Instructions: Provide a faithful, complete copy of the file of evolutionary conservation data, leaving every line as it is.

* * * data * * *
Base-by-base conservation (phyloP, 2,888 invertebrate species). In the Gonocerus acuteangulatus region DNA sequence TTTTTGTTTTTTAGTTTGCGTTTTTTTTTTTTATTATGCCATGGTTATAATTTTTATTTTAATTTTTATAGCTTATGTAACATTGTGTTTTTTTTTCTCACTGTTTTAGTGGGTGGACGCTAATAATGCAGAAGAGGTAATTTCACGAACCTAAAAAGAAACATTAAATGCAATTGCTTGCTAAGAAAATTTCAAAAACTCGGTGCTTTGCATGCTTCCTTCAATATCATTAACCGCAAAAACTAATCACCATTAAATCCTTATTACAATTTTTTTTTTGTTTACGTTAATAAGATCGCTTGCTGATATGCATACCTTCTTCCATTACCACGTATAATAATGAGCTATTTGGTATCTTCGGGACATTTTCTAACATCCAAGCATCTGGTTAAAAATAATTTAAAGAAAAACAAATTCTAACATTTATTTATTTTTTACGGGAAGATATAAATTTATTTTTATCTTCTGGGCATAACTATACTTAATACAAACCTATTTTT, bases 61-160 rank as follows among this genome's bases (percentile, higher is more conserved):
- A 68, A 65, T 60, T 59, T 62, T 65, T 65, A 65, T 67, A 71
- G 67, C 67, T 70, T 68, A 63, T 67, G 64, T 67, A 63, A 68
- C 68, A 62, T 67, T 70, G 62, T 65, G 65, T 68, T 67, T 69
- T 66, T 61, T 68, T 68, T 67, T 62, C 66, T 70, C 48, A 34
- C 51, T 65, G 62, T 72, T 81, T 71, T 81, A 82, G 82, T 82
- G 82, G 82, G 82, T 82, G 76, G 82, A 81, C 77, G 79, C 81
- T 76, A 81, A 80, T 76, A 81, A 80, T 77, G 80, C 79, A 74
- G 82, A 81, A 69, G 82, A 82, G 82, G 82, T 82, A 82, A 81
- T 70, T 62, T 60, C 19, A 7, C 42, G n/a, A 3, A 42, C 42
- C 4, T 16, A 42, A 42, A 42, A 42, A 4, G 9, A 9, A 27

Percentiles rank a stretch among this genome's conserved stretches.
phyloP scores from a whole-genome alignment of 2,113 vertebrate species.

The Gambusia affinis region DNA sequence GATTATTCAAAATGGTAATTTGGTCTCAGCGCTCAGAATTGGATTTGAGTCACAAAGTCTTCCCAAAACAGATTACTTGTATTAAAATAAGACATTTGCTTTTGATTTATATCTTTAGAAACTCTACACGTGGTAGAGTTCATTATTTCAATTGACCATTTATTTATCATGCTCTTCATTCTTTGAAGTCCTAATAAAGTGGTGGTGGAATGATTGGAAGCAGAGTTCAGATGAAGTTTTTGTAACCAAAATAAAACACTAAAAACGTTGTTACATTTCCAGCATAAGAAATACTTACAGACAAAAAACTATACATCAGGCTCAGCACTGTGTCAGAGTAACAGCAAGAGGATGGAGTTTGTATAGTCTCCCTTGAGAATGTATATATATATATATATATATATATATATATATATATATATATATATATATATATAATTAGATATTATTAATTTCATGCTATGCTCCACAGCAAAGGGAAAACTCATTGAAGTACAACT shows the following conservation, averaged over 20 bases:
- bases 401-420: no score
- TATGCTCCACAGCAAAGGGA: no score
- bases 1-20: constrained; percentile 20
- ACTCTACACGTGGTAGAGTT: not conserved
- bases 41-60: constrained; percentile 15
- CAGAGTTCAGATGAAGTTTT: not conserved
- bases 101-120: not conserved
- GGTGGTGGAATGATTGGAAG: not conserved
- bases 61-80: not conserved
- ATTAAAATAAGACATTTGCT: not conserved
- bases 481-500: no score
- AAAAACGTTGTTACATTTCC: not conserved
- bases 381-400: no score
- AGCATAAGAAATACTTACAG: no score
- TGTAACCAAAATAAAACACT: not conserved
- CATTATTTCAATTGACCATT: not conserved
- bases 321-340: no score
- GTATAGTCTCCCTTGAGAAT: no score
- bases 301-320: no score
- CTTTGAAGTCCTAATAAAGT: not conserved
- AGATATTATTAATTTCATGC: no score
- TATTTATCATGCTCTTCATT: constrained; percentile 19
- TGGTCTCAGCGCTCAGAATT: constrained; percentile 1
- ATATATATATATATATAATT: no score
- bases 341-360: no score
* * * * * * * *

Base-by-base conservation (phyloP, 2,888 invertebrate species). In the Gonocerus acuteangulatus region DNA sequence TTTTTGTTTTTTAGTTTGCGTTTTTTTTTTTTATTATGCCATGGTTATAATTTTTATTTTAATTTTTATAGCTTATGTAACATTGTGTTTTTTTTTCTCACTGTTTTAGTGGGTGGACGCTAATAATGCAGAAGAGGTAATTTCACGAACCTAAAAAGAAACATTAAATGCAATTGCTTGCTAAGAAAATTTCAAAAACTCGGTGCTTTGCATGCTTCCTTCAATATCATTAACCGCAAAAACTAATCACCATTAAATCCTTATTACAATTTTTTTTTTGTTTACGTTAATAAGATCGCTTGCTGATATGCATACCTTCTTCCATTACCACGTATAATAATGAGCTATTTGGTATCTTCGGGACATTTTCTAACATCCAAGCATCTGGTTAAAAATAATTTAAAGAAAAACAAATTCTAACATTTATTTATTTTTTACGGGAAGATATAAATTTATTTTTATCTTCTGGGCATAACTATACTTAATACAAACCTATTTTT, bases 61-160 rank as follows among this genome's bases (percentile, higher is more conserved):
- A 68, A 65, T 60, T 59, T 62, T 65, T 65, A 65, T 67, A 71
- G 67, C 67, T 70, T 68, A 63, T 67, G 64, T 67, A 63, A 68
- C 68, A 62, T 67, T 70, G 62, T 65, G 65, T 68, T 67, T 69
- T 66, T 61, T 68, T 68, T 67, T 62, C 66, T 70, C 48, A 34
- C 51, T 65, G 62, T 72, T 81, T 71, T 81, A 82, G 82, T 82
- G 82, G 82, G 82, T 82, G 76, G 82, A 81, C 77, G 79, C 81
- T 76, A 81, A 80, T 76, A 81, A 80, T 77, G 80, C 79, A 74
- G 82, A 81, A 69, G 82, A 82, G 82, G 82, T 82, A 82, A 81
- T 70, T 62, T 60, C 19, A 7, C 42, G n/a, A 3, A 42, C 42
- C 4, T 16, A 42, A 42, A 42, A 42, A 4, G 9, A 9, A 27

Percentiles rank a stretch among this genome's conserved stretches.
phyloP scores from a whole-genome alignment of 2,113 vertebrate species.

The Gambusia affinis region DNA sequence GATTATTCAAAATGGTAATTTGGTCTCAGCGCTCAGAATTGGATTTGAGTCACAAAGTCTTCCCAAAACAGATTACTTGTATTAAAATAAGACATTTGCTTTTGATTTATATCTTTAGAAACTCTACACGTGGTAGAGTTCATTATTTCAATTGACCATTTATTTATCATGCTCTTCATTCTTTGAAGTCCTAATAAAGTGGTGGTGGAATGATTGGAAGCAGAGTTCAGATGAAGTTTTTGTAACCAAAATAAAACACTAAAAACGTTGTTACATTTCCAGCATAAGAAATACTTACAGACAAAAAACTATACATCAGGCTCAGCACTGTGTCAGAGTAACAGCAAGAGGATGGAGTTTGTATAGTCTCCCTTGAGAATGTATATATATATATATATATATATATATATATATATATATATATATATATATATATAATTAGATATTATTAATTTCATGCTATGCTCCACAGCAAAGGGAAAACTCATTGAAGTACAACT shows the following conservation, averaged over 20 bases:
- bases 401-420: no score
- TATGCTCCACAGCAAAGGGA: no score
- bases 1-20: constrained; percentile 20
- ACTCTACACGTGGTAGAGTT: not conserved
- bases 41-60: constrained; percentile 15
- CAGAGTTCAGATGAAGTTTT: not conserved
- bases 101-120: not conserved
- GGTGGTGGAATGATTGGAAG: not conserved
- bases 61-80: not conserved
- ATTAAAATAAGACATTTGCT: not conserved
- bases 481-500: no score
- AAAAACGTTGTTACATTTCC: not conserved
- bases 381-400: no score
- AGCATAAGAAATACTTACAG: no score
- TGTAACCAAAATAAAACACT: not conserved
- CATTATTTCAATTGACCATT: not conserved
- bases 321-340: no score
- GTATAGTCTCCCTTGAGAAT: no score
- bases 301-320: no score
- CTTTGAAGTCCTAATAAAGT: not conserved
- AGATATTATTAATTTCATGC: no score
- TATTTATCATGCTCTTCATT: constrained; percentile 19
- TGGTCTCAGCGCTCAGAATT: constrained; percentile 1
- ATATATATATATATATAATT: no score
- bases 341-360: no score